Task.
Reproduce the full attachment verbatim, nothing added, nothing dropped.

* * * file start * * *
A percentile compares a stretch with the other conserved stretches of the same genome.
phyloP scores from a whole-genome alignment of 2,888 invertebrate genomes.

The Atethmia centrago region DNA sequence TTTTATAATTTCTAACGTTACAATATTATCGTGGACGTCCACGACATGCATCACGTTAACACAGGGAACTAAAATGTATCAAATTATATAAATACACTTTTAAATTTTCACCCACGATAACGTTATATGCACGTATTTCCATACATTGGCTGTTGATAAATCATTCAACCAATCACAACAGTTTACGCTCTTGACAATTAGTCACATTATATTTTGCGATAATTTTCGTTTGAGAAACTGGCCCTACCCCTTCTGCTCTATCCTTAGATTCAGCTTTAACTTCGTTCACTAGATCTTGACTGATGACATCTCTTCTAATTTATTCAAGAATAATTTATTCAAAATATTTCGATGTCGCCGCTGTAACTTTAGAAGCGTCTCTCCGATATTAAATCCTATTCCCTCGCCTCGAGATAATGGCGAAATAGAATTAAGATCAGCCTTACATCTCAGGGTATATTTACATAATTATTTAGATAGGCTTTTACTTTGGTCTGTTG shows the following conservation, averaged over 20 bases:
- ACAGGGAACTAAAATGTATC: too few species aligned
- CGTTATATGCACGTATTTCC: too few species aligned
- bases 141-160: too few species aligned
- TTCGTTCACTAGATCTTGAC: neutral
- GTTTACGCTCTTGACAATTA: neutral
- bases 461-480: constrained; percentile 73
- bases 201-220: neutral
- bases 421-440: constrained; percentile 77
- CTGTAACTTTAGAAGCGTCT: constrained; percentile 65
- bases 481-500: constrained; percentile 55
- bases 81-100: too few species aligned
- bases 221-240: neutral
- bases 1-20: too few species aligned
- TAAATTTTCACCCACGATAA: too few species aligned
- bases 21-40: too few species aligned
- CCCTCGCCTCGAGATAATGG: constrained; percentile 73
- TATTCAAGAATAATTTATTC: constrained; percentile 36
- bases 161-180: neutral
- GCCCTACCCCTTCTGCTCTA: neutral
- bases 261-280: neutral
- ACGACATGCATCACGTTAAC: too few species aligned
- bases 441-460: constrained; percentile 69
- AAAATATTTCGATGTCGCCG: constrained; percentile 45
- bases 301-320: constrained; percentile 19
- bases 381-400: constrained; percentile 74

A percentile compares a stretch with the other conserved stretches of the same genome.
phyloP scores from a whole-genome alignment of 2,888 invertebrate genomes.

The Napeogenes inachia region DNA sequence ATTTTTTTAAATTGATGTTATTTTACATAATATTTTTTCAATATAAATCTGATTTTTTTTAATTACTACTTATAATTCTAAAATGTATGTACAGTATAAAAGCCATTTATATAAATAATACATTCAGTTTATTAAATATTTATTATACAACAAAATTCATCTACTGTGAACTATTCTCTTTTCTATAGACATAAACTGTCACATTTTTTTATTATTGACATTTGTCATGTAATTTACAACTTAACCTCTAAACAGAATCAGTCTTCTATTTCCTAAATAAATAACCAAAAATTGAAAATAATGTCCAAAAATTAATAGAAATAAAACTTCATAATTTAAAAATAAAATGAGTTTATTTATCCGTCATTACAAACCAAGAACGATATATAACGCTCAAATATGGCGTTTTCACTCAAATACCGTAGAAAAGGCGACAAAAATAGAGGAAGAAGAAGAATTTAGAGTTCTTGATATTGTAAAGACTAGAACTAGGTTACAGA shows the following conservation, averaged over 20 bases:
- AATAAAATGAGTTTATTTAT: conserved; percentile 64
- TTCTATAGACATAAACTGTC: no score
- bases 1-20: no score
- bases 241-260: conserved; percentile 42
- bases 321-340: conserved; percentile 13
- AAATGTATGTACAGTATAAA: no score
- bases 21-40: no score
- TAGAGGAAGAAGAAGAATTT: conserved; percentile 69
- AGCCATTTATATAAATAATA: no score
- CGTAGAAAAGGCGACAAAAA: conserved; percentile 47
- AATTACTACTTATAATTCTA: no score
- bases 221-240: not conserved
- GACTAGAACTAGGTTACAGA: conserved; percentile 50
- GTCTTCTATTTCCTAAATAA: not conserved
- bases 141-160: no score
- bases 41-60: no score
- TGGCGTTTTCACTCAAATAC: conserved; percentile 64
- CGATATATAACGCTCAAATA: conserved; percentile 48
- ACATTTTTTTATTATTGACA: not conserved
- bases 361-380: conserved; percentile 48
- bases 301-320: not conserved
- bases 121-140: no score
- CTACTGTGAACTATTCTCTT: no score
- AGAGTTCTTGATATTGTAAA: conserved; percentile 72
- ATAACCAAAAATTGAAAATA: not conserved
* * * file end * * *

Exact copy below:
A percentile compares a stretch with the other conserved stretches of the same genome.
phyloP scores from a whole-genome alignment of 2,888 invertebrate genomes.

The Atethmia centrago region DNA sequence TTTTATAATTTCTAACGTTACAATATTATCGTGGACGTCCACGACATGCATCACGTTAACACAGGGAACTAAAATGTATCAAATTATATAAATACACTTTTAAATTTTCACCCACGATAACGTTATATGCACGTATTTCCATACATTGGCTGTTGATAAATCATTCAACCAATCACAACAGTTTACGCTCTTGACAATTAGTCACATTATATTTTGCGATAATTTTCGTTTGAGAAACTGGCCCTACCCCTTCTGCTCTATCCTTAGATTCAGCTTTAACTTCGTTCACTAGATCTTGACTGATGACATCTCTTCTAATTTATTCAAGAATAATTTATTCAAAATATTTCGATGTCGCCGCTGTAACTTTAGAAGCGTCTCTCCGATATTAAATCCTATTCCCTCGCCTCGAGATAATGGCGAAATAGAATTAAGATCAGCCTTACATCTCAGGGTATATTTACATAATTATTTAGATAGGCTTTTACTTTGGTCTGTTG shows the following conservation, averaged over 20 bases:
- ACAGGGAACTAAAATGTATC: too few species aligned
- CGTTATATGCACGTATTTCC: too few species aligned
- bases 141-160: too few species aligned
- TTCGTTCACTAGATCTTGAC: neutral
- GTTTACGCTCTTGACAATTA: neutral
- bases 461-480: constrained; percentile 73
- bases 201-220: neutral
- bases 421-440: constrained; percentile 77
- CTGTAACTTTAGAAGCGTCT: constrained; percentile 65
- bases 481-500: constrained; percentile 55
- bases 81-100: too few species aligned
- bases 221-240: neutral
- bases 1-20: too few species aligned
- TAAATTTTCACCCACGATAA: too few species aligned
- bases 21-40: too few species aligned
- CCCTCGCCTCGAGATAATGG: constrained; percentile 73
- TATTCAAGAATAATTTATTC: constrained; percentile 36
- bases 161-180: neutral
- GCCCTACCCCTTCTGCTCTA: neutral
- bases 261-280: neutral
- ACGACATGCATCACGTTAAC: too few species aligned
- bases 441-460: constrained; percentile 69
- AAAATATTTCGATGTCGCCG: constrained; percentile 45
- bases 301-320: constrained; percentile 19
- bases 381-400: constrained; percentile 74

A percentile compares a stretch with the other conserved stretches of the same genome.
phyloP scores from a whole-genome alignment of 2,888 invertebrate genomes.

The Napeogenes inachia region DNA sequence ATTTTTTTAAATTGATGTTATTTTACATAATATTTTTTCAATATAAATCTGATTTTTTTTAATTACTACTTATAATTCTAAAATGTATGTACAGTATAAAAGCCATTTATATAAATAATACATTCAGTTTATTAAATATTTATTATACAACAAAATTCATCTACTGTGAACTATTCTCTTTTCTATAGACATAAACTGTCACATTTTTTTATTATTGACATTTGTCATGTAATTTACAACTTAACCTCTAAACAGAATCAGTCTTCTATTTCCTAAATAAATAACCAAAAATTGAAAATAATGTCCAAAAATTAATAGAAATAAAACTTCATAATTTAAAAATAAAATGAGTTTATTTATCCGTCATTACAAACCAAGAACGATATATAACGCTCAAATATGGCGTTTTCACTCAAATACCGTAGAAAAGGCGACAAAAATAGAGGAAGAAGAAGAATTTAGAGTTCTTGATATTGTAAAGACTAGAACTAGGTTACAGA shows the following conservation, averaged over 20 bases:
- AATAAAATGAGTTTATTTAT: conserved; percentile 64
- TTCTATAGACATAAACTGTC: no score
- bases 1-20: no score
- bases 241-260: conserved; percentile 42
- bases 321-340: conserved; percentile 13
- AAATGTATGTACAGTATAAA: no score
- bases 21-40: no score
- TAGAGGAAGAAGAAGAATTT: conserved; percentile 69
- AGCCATTTATATAAATAATA: no score
- CGTAGAAAAGGCGACAAAAA: conserved; percentile 47
- AATTACTACTTATAATTCTA: no score
- bases 221-240: not conserved
- GACTAGAACTAGGTTACAGA: conserved; percentile 50
- GTCTTCTATTTCCTAAATAA: not conserved
- bases 141-160: no score
- bases 41-60: no score
- TGGCGTTTTCACTCAAATAC: conserved; percentile 64
- CGATATATAACGCTCAAATA: conserved; percentile 48
- ACATTTTTTTATTATTGACA: not conserved
- bases 361-380: conserved; percentile 48
- bases 301-320: not conserved
- bases 121-140: no score
- CTACTGTGAACTATTCTCTT: no score
- AGAGTTCTTGATATTGTAAA: conserved; percentile 72
- ATAACCAAAAATTGAAAATA: not conserved